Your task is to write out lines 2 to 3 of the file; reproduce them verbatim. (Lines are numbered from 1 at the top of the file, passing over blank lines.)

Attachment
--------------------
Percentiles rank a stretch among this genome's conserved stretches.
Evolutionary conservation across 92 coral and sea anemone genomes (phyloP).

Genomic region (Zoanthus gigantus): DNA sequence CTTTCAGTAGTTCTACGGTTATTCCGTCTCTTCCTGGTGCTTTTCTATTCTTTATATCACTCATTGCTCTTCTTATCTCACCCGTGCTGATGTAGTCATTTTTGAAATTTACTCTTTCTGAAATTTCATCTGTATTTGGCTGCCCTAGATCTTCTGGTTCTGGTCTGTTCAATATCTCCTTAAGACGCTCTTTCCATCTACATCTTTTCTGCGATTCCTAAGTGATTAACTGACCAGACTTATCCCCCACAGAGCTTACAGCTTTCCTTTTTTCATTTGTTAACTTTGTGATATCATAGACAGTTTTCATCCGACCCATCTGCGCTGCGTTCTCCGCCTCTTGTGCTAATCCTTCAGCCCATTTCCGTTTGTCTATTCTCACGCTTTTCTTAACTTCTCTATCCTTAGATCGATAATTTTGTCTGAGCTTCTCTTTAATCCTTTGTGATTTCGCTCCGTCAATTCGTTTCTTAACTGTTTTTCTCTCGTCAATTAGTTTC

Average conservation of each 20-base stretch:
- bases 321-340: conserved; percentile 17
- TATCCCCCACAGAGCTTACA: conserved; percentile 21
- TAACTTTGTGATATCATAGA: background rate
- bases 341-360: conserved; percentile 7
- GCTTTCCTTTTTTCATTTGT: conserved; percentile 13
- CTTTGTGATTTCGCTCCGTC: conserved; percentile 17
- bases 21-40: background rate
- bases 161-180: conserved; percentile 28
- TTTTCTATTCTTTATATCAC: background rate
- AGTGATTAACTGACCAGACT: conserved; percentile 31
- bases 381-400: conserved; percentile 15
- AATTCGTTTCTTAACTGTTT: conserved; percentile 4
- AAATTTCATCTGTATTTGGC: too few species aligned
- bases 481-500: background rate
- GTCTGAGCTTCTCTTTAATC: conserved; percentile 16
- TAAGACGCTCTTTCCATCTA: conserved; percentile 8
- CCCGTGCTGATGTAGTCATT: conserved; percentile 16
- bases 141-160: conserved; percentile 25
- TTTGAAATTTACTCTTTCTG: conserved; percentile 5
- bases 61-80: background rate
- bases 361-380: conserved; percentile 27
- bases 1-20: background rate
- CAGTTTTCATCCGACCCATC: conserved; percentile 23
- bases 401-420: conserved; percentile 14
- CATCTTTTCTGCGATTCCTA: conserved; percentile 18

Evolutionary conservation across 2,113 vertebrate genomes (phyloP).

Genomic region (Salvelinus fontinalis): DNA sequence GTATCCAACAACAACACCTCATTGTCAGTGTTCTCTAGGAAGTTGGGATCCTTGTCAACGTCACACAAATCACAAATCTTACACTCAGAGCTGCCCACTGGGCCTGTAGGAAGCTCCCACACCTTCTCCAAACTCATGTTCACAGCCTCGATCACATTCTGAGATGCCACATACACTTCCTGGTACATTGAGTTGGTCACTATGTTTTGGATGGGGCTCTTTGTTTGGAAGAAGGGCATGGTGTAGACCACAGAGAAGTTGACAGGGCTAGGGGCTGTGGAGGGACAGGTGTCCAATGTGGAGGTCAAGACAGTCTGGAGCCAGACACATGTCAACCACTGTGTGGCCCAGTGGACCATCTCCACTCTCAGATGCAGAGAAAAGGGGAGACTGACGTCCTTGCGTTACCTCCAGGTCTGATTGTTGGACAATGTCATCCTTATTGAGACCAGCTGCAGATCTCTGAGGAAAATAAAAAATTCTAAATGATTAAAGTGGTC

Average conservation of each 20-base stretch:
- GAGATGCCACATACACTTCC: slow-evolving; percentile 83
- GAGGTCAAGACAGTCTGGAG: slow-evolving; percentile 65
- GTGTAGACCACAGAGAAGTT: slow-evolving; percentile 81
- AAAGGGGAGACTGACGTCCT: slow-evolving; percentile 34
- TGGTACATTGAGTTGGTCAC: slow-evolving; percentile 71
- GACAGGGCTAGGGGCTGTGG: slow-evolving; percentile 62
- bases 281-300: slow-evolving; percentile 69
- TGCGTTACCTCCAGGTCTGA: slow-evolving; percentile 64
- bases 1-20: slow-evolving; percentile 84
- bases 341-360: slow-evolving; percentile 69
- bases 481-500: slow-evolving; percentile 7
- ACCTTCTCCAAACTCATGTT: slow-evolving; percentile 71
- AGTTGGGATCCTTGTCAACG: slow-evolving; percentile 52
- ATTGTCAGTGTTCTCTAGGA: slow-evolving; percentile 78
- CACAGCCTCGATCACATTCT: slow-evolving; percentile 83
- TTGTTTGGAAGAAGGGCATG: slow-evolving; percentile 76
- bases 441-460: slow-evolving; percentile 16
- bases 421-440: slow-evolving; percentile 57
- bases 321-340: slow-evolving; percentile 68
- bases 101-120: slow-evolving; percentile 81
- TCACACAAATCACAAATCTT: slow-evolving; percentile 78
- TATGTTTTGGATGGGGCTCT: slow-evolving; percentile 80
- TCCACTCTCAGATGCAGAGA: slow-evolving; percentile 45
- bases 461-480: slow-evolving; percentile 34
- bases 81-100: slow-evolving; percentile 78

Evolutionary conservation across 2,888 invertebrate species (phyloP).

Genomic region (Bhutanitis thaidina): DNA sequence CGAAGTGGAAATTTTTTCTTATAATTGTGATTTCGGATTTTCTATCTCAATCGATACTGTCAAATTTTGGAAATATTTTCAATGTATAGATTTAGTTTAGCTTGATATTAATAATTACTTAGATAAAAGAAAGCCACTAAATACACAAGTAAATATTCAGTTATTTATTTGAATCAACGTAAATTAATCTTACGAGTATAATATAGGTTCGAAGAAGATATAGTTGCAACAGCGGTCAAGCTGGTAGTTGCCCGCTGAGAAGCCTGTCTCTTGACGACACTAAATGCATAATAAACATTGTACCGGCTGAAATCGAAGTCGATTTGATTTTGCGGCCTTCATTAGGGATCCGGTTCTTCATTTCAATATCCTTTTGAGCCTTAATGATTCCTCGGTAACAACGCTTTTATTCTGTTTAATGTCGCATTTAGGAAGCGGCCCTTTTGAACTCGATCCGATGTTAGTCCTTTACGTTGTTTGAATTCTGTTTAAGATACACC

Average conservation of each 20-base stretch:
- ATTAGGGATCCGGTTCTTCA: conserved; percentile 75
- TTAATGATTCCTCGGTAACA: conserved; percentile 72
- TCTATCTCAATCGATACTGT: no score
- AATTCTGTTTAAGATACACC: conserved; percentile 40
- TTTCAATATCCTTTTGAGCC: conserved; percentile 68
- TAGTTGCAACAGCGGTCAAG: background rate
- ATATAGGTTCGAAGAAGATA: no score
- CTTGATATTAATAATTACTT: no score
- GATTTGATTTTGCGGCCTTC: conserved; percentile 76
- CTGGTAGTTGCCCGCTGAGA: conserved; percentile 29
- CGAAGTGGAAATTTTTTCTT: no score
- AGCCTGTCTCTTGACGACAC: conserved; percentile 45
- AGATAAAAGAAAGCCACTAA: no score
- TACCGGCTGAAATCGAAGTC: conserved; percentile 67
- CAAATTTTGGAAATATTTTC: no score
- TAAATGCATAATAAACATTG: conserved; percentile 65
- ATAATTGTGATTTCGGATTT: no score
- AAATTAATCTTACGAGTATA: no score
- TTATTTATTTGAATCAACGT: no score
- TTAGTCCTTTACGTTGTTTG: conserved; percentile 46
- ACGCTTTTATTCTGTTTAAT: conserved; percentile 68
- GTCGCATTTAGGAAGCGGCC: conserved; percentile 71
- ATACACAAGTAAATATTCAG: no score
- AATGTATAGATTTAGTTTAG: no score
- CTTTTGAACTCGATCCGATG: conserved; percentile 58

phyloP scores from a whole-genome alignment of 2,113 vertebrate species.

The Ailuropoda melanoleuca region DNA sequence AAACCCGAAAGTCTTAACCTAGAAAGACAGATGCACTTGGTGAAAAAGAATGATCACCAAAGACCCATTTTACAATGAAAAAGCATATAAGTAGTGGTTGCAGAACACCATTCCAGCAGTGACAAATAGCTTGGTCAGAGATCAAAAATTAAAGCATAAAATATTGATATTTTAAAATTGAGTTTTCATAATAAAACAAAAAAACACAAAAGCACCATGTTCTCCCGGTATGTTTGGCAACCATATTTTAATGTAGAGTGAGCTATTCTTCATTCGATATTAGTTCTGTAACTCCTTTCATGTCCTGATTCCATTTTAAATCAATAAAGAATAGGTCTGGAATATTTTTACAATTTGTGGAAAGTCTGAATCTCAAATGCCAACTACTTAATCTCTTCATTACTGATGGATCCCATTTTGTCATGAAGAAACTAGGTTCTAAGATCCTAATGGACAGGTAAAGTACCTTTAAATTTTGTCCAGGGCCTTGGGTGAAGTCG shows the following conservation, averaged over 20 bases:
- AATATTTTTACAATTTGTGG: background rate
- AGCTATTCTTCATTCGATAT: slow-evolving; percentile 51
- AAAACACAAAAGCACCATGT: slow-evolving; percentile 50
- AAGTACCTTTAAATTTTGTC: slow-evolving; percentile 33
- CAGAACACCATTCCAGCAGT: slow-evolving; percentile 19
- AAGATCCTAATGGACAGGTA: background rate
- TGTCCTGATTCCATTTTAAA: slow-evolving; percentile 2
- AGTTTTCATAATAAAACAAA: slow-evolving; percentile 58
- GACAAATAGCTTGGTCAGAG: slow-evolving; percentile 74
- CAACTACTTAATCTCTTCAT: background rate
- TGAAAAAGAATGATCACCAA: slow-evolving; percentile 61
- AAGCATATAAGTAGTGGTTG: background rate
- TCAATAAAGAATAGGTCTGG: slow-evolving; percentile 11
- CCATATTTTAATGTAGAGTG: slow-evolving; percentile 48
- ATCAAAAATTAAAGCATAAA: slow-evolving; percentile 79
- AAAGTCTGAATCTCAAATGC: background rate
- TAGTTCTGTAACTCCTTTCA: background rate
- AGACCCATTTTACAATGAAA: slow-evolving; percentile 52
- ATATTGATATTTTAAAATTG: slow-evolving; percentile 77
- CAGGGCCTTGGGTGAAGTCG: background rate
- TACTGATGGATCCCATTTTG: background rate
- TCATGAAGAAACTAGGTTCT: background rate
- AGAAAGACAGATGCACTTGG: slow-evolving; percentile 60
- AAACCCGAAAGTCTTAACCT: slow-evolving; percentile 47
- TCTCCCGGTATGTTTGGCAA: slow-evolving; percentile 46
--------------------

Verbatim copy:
Evolutionary conservation across 92 coral and sea anemone genomes (phyloP).

Genomic region (Zoanthus gigantus): DNA sequence CTTTCAGTAGTTCTACGGTTATTCCGTCTCTTCCTGGTGCTTTTCTATTCTTTATATCACTCATTGCTCTTCTTATCTCACCCGTGCTGATGTAGTCATTTTTGAAATTTACTCTTTCTGAAATTTCATCTGTATTTGGCTGCCCTAGATCTTCTGGTTCTGGTCTGTTCAATATCTCCTTAAGACGCTCTTTCCATCTACATCTTTTCTGCGATTCCTAAGTGATTAACTGACCAGACTTATCCCCCACAGAGCTTACAGCTTTCCTTTTTTCATTTGTTAACTTTGTGATATCATAGACAGTTTTCATCCGACCCATCTGCGCTGCGTTCTCCGCCTCTTGTGCTAATCCTTCAGCCCATTTCCGTTTGTCTATTCTCACGCTTTTCTTAACTTCTCTATCCTTAGATCGATAATTTTGTCTGAGCTTCTCTTTAATCCTTTGTGATTTCGCTCCGTCAATTCGTTTCTTAACTGTTTTTCTCTCGTCAATTAGTTTC